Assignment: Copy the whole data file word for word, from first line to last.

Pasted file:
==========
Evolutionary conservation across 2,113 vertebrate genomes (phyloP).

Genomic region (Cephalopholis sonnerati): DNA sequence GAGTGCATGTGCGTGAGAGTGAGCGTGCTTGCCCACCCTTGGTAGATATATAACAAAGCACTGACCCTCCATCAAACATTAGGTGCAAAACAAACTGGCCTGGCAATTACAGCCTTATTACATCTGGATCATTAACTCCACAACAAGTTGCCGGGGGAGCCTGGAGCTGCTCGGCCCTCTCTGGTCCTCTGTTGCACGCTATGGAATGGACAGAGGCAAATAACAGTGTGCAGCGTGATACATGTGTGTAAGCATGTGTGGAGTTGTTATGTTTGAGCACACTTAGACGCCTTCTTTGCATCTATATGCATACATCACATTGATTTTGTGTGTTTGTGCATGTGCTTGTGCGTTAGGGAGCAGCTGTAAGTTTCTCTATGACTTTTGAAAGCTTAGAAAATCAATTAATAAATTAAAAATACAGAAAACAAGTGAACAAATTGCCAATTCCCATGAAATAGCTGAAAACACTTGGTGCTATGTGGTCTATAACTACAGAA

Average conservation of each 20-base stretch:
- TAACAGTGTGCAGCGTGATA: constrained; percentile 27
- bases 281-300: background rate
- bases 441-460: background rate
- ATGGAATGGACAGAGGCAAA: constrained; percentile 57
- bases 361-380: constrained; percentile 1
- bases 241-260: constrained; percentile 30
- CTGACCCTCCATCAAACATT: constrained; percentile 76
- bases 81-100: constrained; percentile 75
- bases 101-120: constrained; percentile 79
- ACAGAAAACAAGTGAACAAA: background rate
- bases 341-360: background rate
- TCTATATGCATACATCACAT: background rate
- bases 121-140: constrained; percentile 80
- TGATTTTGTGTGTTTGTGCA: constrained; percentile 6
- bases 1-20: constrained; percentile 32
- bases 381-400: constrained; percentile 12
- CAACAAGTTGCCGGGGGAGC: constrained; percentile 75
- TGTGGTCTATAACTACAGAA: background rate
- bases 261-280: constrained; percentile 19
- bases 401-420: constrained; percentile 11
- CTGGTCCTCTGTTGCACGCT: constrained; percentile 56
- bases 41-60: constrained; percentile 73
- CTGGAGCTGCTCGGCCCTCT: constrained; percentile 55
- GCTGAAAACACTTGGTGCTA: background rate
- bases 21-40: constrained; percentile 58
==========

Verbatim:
Evolutionary conservation across 2,113 vertebrate genomes (phyloP).

Genomic region (Cephalopholis sonnerati): DNA sequence GAGTGCATGTGCGTGAGAGTGAGCGTGCTTGCCCACCCTTGGTAGATATATAACAAAGCACTGACCCTCCATCAAACATTAGGTGCAAAACAAACTGGCCTGGCAATTACAGCCTTATTACATCTGGATCATTAACTCCACAACAAGTTGCCGGGGGAGCCTGGAGCTGCTCGGCCCTCTCTGGTCCTCTGTTGCACGCTATGGAATGGACAGAGGCAAATAACAGTGTGCAGCGTGATACATGTGTGTAAGCATGTGTGGAGTTGTTATGTTTGAGCACACTTAGACGCCTTCTTTGCATCTATATGCATACATCACATTGATTTTGTGTGTTTGTGCATGTGCTTGTGCGTTAGGGAGCAGCTGTAAGTTTCTCTATGACTTTTGAAAGCTTAGAAAATCAATTAATAAATTAAAAATACAGAAAACAAGTGAACAAATTGCCAATTCCCATGAAATAGCTGAAAACACTTGGTGCTATGTGGTCTATAACTACAGAA

Average conservation of each 20-base stretch:
- TAACAGTGTGCAGCGTGATA: constrained; percentile 27
- bases 281-300: background rate
- bases 441-460: background rate
- ATGGAATGGACAGAGGCAAA: constrained; percentile 57
- bases 361-380: constrained; percentile 1
- bases 241-260: constrained; percentile 30
- CTGACCCTCCATCAAACATT: constrained; percentile 76
- bases 81-100: constrained; percentile 75
- bases 101-120: constrained; percentile 79
- ACAGAAAACAAGTGAACAAA: background rate
- bases 341-360: background rate
- TCTATATGCATACATCACAT: background rate
- bases 121-140: constrained; percentile 80
- TGATTTTGTGTGTTTGTGCA: constrained; percentile 6
- bases 1-20: constrained; percentile 32
- bases 381-400: constrained; percentile 12
- CAACAAGTTGCCGGGGGAGC: constrained; percentile 75
- TGTGGTCTATAACTACAGAA: background rate
- bases 261-280: constrained; percentile 19
- bases 401-420: constrained; percentile 11
- CTGGTCCTCTGTTGCACGCT: constrained; percentile 56
- bases 41-60: constrained; percentile 73
- CTGGAGCTGCTCGGCCCTCT: constrained; percentile 55
- GCTGAAAACACTTGGTGCTA: background rate
- bases 21-40: constrained; percentile 58